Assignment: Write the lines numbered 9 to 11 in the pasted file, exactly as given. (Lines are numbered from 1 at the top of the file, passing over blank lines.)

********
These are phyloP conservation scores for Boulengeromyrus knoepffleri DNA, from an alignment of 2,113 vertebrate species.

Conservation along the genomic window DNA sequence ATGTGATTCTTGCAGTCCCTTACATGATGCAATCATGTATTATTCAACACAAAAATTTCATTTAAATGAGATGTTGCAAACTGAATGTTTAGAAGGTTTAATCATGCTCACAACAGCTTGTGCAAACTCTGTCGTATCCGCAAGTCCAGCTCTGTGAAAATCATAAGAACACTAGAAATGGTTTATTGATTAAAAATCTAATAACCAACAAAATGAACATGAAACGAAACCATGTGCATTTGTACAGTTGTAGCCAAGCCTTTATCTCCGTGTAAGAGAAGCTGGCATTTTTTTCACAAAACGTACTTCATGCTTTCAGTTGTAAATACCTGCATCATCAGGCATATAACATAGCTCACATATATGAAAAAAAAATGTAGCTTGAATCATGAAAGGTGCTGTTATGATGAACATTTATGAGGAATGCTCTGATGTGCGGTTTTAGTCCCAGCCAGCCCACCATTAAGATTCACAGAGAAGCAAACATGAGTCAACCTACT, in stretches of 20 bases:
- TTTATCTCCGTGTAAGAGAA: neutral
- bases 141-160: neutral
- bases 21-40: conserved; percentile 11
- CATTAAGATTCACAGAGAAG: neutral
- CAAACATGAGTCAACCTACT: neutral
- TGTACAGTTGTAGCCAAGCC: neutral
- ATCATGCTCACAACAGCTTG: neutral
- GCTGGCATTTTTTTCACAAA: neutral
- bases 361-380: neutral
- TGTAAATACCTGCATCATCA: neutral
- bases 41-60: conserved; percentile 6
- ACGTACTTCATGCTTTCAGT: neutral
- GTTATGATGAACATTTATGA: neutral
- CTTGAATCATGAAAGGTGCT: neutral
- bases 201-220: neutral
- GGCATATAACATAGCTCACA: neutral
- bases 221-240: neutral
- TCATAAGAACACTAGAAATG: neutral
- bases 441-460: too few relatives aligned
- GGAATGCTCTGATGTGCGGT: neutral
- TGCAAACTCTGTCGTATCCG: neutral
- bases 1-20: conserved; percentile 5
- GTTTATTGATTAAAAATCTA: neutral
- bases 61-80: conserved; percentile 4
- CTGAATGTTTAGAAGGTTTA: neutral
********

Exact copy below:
- ATCATGCTCACAACAGCTTG: neutral
- GCTGGCATTTTTTTCACAAA: neutral
- bases 361-380: neutral